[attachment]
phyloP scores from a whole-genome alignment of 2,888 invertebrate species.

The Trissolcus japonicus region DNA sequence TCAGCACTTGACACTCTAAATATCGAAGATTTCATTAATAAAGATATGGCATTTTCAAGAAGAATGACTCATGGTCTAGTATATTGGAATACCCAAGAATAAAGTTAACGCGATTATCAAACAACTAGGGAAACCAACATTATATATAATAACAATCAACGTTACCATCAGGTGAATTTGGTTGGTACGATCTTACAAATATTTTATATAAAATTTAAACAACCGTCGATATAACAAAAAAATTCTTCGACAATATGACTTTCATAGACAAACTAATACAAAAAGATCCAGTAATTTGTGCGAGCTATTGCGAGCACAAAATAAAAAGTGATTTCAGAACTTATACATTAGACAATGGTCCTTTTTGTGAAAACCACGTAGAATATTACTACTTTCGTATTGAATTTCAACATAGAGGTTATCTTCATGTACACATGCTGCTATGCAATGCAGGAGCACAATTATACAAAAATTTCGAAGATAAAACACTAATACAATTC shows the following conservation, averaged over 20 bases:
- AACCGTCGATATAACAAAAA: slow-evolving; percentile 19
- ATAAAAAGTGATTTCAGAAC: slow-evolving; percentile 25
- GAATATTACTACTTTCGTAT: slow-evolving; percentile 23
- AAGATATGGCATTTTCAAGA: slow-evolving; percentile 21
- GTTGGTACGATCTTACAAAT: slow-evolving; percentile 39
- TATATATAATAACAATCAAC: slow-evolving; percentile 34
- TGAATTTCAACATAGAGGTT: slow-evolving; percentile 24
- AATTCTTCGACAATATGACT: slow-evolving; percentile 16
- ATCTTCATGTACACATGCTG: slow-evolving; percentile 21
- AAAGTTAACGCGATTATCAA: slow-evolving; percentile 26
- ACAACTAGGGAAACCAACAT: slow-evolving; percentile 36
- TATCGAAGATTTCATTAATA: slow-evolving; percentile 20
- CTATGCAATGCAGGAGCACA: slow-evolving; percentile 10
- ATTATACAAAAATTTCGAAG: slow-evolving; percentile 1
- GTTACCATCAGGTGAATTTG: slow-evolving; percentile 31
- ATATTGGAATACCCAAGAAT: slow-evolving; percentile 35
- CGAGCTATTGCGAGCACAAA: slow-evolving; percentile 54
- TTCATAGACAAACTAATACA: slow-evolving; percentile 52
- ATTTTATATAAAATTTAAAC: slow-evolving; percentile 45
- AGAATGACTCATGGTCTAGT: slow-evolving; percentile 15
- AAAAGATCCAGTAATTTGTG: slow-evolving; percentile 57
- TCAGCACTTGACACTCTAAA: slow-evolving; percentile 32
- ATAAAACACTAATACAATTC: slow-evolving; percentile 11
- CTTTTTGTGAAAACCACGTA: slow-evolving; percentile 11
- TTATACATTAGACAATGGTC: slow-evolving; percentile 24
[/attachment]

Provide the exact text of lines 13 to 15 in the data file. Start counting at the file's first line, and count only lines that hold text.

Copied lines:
- ACAACTAGGGAAACCAACAT: slow-evolving; percentile 36
- TATCGAAGATTTCATTAATA: slow-evolving; percentile 20
- CTATGCAATGCAGGAGCACA: slow-evolving; percentile 10